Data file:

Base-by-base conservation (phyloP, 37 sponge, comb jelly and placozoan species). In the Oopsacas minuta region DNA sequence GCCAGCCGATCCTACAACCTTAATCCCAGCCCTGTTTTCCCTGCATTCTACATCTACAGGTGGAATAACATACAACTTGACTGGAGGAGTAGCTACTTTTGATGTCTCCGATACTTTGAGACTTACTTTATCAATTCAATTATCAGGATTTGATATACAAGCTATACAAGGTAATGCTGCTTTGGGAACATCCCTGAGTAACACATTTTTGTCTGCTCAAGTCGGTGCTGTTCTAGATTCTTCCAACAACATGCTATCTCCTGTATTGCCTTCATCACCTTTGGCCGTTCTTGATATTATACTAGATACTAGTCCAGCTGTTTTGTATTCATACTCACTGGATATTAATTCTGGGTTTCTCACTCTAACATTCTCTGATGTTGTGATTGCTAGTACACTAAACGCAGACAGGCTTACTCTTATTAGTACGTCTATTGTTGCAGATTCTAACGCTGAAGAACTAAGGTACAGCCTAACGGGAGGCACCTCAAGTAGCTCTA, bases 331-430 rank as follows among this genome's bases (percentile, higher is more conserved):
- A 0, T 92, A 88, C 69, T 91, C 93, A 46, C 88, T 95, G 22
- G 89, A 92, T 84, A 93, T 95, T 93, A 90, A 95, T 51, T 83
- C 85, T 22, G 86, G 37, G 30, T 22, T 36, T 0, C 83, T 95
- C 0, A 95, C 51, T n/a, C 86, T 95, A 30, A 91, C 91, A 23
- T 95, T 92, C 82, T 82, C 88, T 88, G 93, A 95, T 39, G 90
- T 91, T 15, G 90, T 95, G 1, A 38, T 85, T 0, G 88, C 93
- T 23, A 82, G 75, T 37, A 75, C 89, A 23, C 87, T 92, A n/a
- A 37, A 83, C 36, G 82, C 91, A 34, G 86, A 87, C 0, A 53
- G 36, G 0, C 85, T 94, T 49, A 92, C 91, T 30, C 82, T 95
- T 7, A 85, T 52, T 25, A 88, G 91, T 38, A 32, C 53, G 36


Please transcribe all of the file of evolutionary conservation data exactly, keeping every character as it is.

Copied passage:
Base-by-base conservation (phyloP, 37 sponge, comb jelly and placozoan species). In the Oopsacas minuta region DNA sequence GCCAGCCGATCCTACAACCTTAATCCCAGCCCTGTTTTCCCTGCATTCTACATCTACAGGTGGAATAACATACAACTTGACTGGAGGAGTAGCTACTTTTGATGTCTCCGATACTTTGAGACTTACTTTATCAATTCAATTATCAGGATTTGATATACAAGCTATACAAGGTAATGCTGCTTTGGGAACATCCCTGAGTAACACATTTTTGTCTGCTCAAGTCGGTGCTGTTCTAGATTCTTCCAACAACATGCTATCTCCTGTATTGCCTTCATCACCTTTGGCCGTTCTTGATATTATACTAGATACTAGTCCAGCTGTTTTGTATTCATACTCACTGGATATTAATTCTGGGTTTCTCACTCTAACATTCTCTGATGTTGTGATTGCTAGTACACTAAACGCAGACAGGCTTACTCTTATTAGTACGTCTATTGTTGCAGATTCTAACGCTGAAGAACTAAGGTACAGCCTAACGGGAGGCACCTCAAGTAGCTCTA, bases 331-430 rank as follows among this genome's bases (percentile, higher is more conserved):
- A 0, T 92, A 88, C 69, T 91, C 93, A 46, C 88, T 95, G 22
- G 89, A 92, T 84, A 93, T 95, T 93, A 90, A 95, T 51, T 83
- C 85, T 22, G 86, G 37, G 30, T 22, T 36, T 0, C 83, T 95
- C 0, A 95, C 51, T n/a, C 86, T 95, A 30, A 91, C 91, A 23
- T 95, T 92, C 82, T 82, C 88, T 88, G 93, A 95, T 39, G 90
- T 91, T 15, G 90, T 95, G 1, A 38, T 85, T 0, G 88, C 93
- T 23, A 82, G 75, T 37, A 75, C 89, A 23, C 87, T 92, A n/a
- A 37, A 83, C 36, G 82, C 91, A 34, G 86, A 87, C 0, A 53
- G 36, G 0, C 85, T 94, T 49, A 92, C 91, T 30, C 82, T 95
- T 7, A 85, T 52, T 25, A 88, G 91, T 38, A 32, C 53, G 36